Ray Bradbury (AUG 22, 1920 – JUN 5, 2012) was a prolific author who is credited with writing 27 novels and over 600 short stories, in addition to writing several film and television screenplays. His work helped shape the burgeoning genre of science fiction. He was awarded a Pulitzer Citation in 2007 for his “distinguished, prolific, and deeply influential career as an unmatched author of science fiction and fantasy.”
Bradbury is recognized as one of the authors who, in the mid-twentieth century, transformed science fiction from a short-form niche genre into a respected format for novelists. Along with the likes of Arthur C. Clark, Phillip K. Dick, Robert Heinlein, and Isaac Asimov; Bradbury helped usher in the “Golden Age of Science Fiction” and pave the way for the mainstream success the genre has enjoyed in modern times.
Fahrenheit 451 (1953) is arguably Bradbury’s best known and most respected work. The seminal dystopian science fiction novel takes place in a future where “firemen” are tasked with seeking out and destroying books, which have been outlawed in this autocratic, nightmare future. Bradbury himself has stated that the themes of the book were born of the fear that fundamentalist leaders in McCarthy-Era America might take steps to censor the spread of unfavorable ideas; steps all too fresh in the post-war era of the mass book burnings undertaken in Nazi Germany.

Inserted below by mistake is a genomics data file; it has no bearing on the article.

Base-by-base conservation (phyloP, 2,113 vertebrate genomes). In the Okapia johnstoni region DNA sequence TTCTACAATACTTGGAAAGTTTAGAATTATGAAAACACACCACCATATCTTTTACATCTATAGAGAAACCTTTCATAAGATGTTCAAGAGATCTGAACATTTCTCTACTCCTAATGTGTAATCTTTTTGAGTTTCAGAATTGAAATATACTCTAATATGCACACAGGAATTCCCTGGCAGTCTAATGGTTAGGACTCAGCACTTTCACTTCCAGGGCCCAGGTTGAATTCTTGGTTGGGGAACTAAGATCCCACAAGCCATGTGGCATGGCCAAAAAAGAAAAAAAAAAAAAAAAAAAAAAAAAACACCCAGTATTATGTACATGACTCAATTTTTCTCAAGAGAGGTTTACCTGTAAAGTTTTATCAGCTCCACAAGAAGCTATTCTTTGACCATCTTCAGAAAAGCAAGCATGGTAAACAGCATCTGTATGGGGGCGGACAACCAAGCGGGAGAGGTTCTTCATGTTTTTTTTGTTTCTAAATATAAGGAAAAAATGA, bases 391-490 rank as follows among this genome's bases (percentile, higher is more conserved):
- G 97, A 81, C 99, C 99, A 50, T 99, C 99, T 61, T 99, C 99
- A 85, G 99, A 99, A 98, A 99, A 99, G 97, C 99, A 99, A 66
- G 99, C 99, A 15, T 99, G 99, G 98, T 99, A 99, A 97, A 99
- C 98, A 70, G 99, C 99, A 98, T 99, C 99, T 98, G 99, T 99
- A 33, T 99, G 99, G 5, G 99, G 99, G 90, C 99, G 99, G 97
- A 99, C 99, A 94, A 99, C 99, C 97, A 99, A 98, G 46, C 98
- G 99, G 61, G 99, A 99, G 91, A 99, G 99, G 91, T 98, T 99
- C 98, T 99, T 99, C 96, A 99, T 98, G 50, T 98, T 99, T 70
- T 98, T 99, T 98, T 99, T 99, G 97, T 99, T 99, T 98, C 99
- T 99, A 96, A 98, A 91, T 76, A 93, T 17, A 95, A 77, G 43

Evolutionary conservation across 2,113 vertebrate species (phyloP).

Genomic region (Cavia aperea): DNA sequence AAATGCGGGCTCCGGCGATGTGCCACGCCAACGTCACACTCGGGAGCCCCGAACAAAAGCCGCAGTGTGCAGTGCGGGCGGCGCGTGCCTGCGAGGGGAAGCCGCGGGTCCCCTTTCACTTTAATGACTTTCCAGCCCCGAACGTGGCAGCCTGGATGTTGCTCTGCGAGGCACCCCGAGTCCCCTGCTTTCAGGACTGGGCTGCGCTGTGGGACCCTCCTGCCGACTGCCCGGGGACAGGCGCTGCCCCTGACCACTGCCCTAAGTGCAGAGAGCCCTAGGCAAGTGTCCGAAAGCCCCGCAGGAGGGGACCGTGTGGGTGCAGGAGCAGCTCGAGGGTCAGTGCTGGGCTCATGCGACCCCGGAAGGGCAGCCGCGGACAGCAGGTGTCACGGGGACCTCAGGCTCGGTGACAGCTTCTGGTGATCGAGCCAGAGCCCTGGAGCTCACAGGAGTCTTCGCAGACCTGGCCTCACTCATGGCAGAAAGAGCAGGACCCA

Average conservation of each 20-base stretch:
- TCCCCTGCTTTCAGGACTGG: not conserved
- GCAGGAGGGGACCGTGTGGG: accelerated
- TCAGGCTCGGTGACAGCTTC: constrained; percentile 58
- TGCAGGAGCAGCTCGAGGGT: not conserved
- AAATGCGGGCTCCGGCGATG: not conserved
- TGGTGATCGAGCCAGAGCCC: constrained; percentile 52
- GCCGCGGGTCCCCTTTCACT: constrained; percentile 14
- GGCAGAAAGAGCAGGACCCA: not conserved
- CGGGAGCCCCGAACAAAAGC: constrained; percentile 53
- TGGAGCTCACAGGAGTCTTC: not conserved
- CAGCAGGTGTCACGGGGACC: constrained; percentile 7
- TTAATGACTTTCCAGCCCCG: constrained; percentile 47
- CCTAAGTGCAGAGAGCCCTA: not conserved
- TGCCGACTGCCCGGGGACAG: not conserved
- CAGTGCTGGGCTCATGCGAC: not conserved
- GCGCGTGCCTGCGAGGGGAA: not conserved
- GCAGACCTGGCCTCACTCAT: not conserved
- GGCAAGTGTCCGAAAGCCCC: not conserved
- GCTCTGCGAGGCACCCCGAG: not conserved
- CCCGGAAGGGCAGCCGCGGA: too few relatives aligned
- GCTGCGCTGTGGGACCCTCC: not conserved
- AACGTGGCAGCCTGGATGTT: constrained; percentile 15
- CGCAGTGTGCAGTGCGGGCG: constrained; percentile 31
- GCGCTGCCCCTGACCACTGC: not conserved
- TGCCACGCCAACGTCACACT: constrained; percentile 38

It’s no surprise that this fear of information suppression, especially in the form of burning books, should have been a key inspiration for a man such as Bradbury. Any lover of books, be they reader or author, surely cringes at the idea. Moreso, Bradbury was also a student of classical literature. While he has cited H.G. Wells, Jules Verne, and Edgar Rice Burroughs among his primary influences; he also spent time delving into the works of Shakespeare, Frost, and Homer. As a true connoisour of literature, a lover of knowledge, and a forward-thinking futurist; Bradbury quite possibly valued the written word above any other venture.
Ray Bradbury passed away in June of 2012, at the age of ninety-one. He lived long enough to see the ignorance and intolerance of the 1950s and 1960s give way to a cultural revolution that lasted decades, only to be replaced by a threat as ominous as that in Fahrenheit 451. In our so-called “information age,” many are rejecting reason, logic, and empirical evidence. Were he alive to see the current state of the anti-intellectualism movement in America today, he might just be forced to write another book.
You don’t have to burn books to destroy a culture. Just get people to stop reading them.Ray Bradbury